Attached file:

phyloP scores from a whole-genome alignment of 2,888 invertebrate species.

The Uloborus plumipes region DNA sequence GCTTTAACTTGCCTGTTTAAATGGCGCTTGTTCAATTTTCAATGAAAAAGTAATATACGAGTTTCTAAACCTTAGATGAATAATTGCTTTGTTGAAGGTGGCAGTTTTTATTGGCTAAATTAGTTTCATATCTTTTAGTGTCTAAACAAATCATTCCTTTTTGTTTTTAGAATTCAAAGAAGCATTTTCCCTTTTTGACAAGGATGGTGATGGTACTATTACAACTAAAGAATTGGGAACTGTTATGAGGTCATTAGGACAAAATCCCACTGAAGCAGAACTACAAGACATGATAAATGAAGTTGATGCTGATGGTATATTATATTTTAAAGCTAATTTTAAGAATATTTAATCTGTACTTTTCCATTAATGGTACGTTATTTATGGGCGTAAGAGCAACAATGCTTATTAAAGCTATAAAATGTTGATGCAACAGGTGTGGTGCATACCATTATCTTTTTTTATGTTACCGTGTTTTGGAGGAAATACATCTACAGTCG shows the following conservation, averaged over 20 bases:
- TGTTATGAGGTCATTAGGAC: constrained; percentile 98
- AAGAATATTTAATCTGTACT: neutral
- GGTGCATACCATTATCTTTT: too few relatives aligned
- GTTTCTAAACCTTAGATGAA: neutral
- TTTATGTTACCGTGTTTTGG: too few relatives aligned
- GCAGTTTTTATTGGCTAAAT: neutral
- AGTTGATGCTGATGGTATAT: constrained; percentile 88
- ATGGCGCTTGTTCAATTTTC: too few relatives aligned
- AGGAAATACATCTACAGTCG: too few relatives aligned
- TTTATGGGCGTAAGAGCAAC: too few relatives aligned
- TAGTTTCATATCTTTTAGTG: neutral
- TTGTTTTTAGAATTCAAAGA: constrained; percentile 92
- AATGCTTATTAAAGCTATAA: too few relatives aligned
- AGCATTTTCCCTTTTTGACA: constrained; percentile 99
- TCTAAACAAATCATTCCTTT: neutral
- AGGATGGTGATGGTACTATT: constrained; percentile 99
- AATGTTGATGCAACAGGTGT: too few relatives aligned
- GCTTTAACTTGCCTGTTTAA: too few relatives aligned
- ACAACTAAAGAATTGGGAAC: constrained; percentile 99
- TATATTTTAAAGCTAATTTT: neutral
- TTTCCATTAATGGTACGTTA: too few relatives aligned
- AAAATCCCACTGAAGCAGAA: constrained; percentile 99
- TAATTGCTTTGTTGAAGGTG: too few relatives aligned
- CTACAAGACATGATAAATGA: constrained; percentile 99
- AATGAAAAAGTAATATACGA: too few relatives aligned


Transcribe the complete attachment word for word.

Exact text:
phyloP scores from a whole-genome alignment of 2,888 invertebrate species.

The Uloborus plumipes region DNA sequence GCTTTAACTTGCCTGTTTAAATGGCGCTTGTTCAATTTTCAATGAAAAAGTAATATACGAGTTTCTAAACCTTAGATGAATAATTGCTTTGTTGAAGGTGGCAGTTTTTATTGGCTAAATTAGTTTCATATCTTTTAGTGTCTAAACAAATCATTCCTTTTTGTTTTTAGAATTCAAAGAAGCATTTTCCCTTTTTGACAAGGATGGTGATGGTACTATTACAACTAAAGAATTGGGAACTGTTATGAGGTCATTAGGACAAAATCCCACTGAAGCAGAACTACAAGACATGATAAATGAAGTTGATGCTGATGGTATATTATATTTTAAAGCTAATTTTAAGAATATTTAATCTGTACTTTTCCATTAATGGTACGTTATTTATGGGCGTAAGAGCAACAATGCTTATTAAAGCTATAAAATGTTGATGCAACAGGTGTGGTGCATACCATTATCTTTTTTTATGTTACCGTGTTTTGGAGGAAATACATCTACAGTCG shows the following conservation, averaged over 20 bases:
- TGTTATGAGGTCATTAGGAC: constrained; percentile 98
- AAGAATATTTAATCTGTACT: neutral
- GGTGCATACCATTATCTTTT: too few relatives aligned
- GTTTCTAAACCTTAGATGAA: neutral
- TTTATGTTACCGTGTTTTGG: too few relatives aligned
- GCAGTTTTTATTGGCTAAAT: neutral
- AGTTGATGCTGATGGTATAT: constrained; percentile 88
- ATGGCGCTTGTTCAATTTTC: too few relatives aligned
- AGGAAATACATCTACAGTCG: too few relatives aligned
- TTTATGGGCGTAAGAGCAAC: too few relatives aligned
- TAGTTTCATATCTTTTAGTG: neutral
- TTGTTTTTAGAATTCAAAGA: constrained; percentile 92
- AATGCTTATTAAAGCTATAA: too few relatives aligned
- AGCATTTTCCCTTTTTGACA: constrained; percentile 99
- TCTAAACAAATCATTCCTTT: neutral
- AGGATGGTGATGGTACTATT: constrained; percentile 99
- AATGTTGATGCAACAGGTGT: too few relatives aligned
- GCTTTAACTTGCCTGTTTAA: too few relatives aligned
- ACAACTAAAGAATTGGGAAC: constrained; percentile 99
- TATATTTTAAAGCTAATTTT: neutral
- TTTCCATTAATGGTACGTTA: too few relatives aligned
- AAAATCCCACTGAAGCAGAA: constrained; percentile 99
- TAATTGCTTTGTTGAAGGTG: too few relatives aligned
- CTACAAGACATGATAAATGA: constrained; percentile 99
- AATGAAAAAGTAATATACGA: too few relatives aligned